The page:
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AMR, US Airways merging to make world's largest airline 

A US Airways plane (foreground) taxis past an American Airlines plane at the Ronald Reagan Washington National Airport in Arlington County, Virginia, ...
A US Airways plane (foreground) taxis past an American Airlines plane at the Ronald Reagan Washington National Airport in Arlington County, Virginia, in this file photo taken February 10, 2013.MIKE THEILER / Reuters

After a long and often painful courtship, American Airlines and US Airways are headed for the altar in a merger deal that would create the world's largest airline and change the face of the domestic airline industry.

The airlines' boards officially announced the deal early Thursday, after news of the merger leaked widely Wednesday night. The new airline will be named American Airlines in homage to a brand that has fallen on harder times recently but is still widely recognized around the nation and the world.

But it will be run by US Airways CEO Doug Parker, who relentlessly pursued the merger even as AMR Corp., the parent company of American Airlines, was reorganizing in bankruptcy. The two carriers valued the deal at $11 billion.

The merger, if approved by American's bankruptcy judge and by federal regulators, reduces the number of major airlines in the United States to four: The new American Airlines (the largest); United Airlines; Delta Air Lines; and Southwest Airlines. Combined, the four control about 70 percent of the domestic air travel market.

The merged airline will offer more than 6,700 daily flights to 336 destinations in 56 countries.

While passengers are unlikely to notice any changes at first, eventually the merger likely will mean higher fares, especially for business travelers under certain conditions.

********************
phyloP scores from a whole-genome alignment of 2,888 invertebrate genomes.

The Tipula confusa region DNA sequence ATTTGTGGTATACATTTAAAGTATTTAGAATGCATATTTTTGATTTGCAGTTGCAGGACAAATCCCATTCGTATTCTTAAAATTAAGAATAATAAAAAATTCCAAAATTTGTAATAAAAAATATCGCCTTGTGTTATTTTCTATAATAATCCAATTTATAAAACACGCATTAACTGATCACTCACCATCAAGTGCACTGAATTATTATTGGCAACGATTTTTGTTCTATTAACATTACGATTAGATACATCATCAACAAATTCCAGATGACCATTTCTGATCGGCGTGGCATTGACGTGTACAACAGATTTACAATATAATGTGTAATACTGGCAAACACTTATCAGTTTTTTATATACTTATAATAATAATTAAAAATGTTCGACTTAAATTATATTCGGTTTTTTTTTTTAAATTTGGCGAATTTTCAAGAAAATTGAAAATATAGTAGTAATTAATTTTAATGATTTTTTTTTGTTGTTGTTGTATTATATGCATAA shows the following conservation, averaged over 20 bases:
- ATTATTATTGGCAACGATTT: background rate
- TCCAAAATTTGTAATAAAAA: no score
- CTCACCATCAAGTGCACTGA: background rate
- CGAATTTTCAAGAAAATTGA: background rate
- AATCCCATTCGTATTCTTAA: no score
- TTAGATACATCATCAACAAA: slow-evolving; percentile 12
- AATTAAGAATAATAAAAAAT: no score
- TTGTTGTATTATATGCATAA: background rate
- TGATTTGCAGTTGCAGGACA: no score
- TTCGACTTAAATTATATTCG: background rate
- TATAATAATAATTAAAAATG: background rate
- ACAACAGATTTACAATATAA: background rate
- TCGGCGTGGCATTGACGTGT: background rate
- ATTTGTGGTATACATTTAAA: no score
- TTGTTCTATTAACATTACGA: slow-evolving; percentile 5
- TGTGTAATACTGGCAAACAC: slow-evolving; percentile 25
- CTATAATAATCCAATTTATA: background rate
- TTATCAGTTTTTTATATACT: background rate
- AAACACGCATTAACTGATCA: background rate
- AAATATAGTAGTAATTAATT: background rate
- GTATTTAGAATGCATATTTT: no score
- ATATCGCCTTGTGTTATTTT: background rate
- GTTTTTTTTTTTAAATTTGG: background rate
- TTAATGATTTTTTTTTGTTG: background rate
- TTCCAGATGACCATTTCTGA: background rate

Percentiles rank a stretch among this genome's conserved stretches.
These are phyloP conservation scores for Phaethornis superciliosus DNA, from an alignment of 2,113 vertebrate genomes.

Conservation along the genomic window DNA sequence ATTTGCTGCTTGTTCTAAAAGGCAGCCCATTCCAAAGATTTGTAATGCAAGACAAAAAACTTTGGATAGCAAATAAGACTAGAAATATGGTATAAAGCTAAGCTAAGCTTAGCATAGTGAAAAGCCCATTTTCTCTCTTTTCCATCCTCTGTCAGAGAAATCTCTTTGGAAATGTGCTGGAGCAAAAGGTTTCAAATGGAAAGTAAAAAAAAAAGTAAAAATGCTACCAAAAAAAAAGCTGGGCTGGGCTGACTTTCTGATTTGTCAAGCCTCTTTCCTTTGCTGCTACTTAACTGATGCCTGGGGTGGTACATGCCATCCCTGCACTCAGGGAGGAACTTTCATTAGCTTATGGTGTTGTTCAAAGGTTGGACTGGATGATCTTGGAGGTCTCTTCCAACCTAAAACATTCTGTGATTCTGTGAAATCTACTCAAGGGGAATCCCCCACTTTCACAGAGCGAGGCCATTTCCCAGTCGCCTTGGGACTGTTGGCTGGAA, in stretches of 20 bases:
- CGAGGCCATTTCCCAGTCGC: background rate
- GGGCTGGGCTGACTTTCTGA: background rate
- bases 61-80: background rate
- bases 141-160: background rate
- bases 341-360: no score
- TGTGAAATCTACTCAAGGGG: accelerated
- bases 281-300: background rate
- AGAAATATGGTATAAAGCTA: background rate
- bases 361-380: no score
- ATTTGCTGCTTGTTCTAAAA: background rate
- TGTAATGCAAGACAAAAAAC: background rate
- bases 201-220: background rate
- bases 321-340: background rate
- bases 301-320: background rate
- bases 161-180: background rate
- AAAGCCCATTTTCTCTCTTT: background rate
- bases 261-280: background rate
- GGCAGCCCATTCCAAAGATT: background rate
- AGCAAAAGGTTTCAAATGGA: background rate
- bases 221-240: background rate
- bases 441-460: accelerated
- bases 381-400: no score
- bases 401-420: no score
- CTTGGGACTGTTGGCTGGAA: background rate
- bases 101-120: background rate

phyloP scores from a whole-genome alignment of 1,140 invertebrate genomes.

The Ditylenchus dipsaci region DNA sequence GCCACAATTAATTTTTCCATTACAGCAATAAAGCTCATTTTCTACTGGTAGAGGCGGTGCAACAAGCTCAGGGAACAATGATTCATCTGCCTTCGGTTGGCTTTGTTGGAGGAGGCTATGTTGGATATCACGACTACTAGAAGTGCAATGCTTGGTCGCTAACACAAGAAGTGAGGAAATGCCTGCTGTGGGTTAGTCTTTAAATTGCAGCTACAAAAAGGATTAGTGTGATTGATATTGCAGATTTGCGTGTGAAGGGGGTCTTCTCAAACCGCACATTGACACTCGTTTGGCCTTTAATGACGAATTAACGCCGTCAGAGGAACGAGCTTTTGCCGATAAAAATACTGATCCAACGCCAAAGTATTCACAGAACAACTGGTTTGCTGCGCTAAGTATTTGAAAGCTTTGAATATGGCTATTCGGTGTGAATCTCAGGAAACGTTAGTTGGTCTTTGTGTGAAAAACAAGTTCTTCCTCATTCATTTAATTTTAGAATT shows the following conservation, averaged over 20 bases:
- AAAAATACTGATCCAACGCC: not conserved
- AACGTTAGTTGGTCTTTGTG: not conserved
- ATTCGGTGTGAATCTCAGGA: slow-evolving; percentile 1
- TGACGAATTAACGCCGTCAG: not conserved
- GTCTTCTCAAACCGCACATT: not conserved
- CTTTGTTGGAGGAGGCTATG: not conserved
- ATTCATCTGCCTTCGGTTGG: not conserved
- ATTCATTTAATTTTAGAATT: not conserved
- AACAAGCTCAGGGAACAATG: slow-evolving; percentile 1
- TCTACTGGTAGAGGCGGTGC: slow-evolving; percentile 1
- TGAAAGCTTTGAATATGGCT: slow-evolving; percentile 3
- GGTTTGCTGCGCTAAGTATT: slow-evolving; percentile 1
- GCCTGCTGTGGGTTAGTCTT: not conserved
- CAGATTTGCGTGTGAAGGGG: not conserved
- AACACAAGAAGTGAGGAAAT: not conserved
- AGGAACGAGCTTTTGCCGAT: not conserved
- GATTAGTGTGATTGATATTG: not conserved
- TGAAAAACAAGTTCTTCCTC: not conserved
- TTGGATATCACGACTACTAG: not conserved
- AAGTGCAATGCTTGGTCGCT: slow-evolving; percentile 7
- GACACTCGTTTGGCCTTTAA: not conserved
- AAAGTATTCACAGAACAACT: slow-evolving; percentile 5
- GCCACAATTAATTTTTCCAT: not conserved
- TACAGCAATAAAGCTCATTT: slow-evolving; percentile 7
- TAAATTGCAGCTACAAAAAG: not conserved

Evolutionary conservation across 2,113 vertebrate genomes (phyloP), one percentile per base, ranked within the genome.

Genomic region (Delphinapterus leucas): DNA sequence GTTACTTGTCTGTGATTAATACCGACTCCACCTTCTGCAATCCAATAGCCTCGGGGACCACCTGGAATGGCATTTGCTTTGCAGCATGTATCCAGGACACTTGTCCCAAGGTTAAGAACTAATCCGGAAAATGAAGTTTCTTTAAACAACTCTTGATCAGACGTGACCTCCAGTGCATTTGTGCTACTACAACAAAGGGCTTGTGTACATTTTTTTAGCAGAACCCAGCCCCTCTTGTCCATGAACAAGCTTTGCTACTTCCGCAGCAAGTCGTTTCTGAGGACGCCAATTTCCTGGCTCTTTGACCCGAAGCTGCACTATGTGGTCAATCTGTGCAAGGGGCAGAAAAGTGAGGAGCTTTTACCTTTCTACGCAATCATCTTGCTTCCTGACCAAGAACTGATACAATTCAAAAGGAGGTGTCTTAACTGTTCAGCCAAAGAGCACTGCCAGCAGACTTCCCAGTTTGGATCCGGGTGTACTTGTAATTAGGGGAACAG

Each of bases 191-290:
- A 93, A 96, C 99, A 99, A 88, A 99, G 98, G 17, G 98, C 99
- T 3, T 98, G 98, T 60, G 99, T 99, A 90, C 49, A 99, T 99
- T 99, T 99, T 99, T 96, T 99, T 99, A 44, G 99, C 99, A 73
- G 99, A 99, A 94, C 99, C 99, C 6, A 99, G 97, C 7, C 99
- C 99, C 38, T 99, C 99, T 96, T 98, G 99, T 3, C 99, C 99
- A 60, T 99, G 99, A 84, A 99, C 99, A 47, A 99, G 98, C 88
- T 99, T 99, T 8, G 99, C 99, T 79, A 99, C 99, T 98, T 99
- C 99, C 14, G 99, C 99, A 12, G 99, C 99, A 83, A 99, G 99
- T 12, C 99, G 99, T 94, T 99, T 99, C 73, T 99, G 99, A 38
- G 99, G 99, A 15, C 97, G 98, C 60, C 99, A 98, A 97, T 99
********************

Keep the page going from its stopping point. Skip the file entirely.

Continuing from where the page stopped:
Related story: 5 things the American Airlines-US Airways merger means for you

American has been in bankruptcy since November 2011. The boards of the two aviation giants approved the deal Wednesday night, people familiar with the matter said.

The all-stock merger would finalize the consolidation of legacy U.S. air carriers that helped put the industry on a more solid financial footing.

AMR's bankruptcy creditors will own 72 percent of the combined airline, which will be based in Fort Worth, Texas. US Airways shareholders will own the rest.

The board approval came after AMR's unsecured creditors committee, which includes all three of AMR's major unions, met earlier on Wednesday to approve the proposed merger agreement, according to people familiar with the deal. The merger came after AMR initially rebuffed US Airways' overtures months ago. But US Airways persisted, winning over creditors and unions to finally land its larger rival.

The merged company will have a board of 12 members: four from US Airways including its chief executive Doug Parker, three from AMR including chief executive Tom Horton and five to be designated by the AMR creditors, two of the people said.

That will shrink to 11 members in 2014 after Horton steps down following the combined company's first annual meeting, the person added. Parker becomes chief executive of the new airline.

AMR's unsecured creditors are expected to be made whole on their claims in the form of stock in the merged company and also get accrued interest, the people said. AMR's shareholders will get a small equity stake as well, they added.

The deal comes more than 14 months after the bankrupt parent of American Airlines filed for bankruptcy, and would mark the last combination of legacy U.S. carriers, following the Delta-Northwest and United-Continental mergers.

A tie-up with US Airways would create the world's top airline by passenger traffic and help American and US Air better compete with United Continental Holdings and Delta Air Lines .

The $11 billion valuation of the combined American-US Airways compares to the roughly $12.4 billion market capitalization for Delta, and $8.7 billion for United Continental.

Customers can continue to book travel as well as track and manage flights and frequent flyer activity through or At this time, there are no changes in the frequent flyer programs of either airline. All miles on either airline will continue to be honored.

The Associated Press, CNBC and Reuters contributed to this report.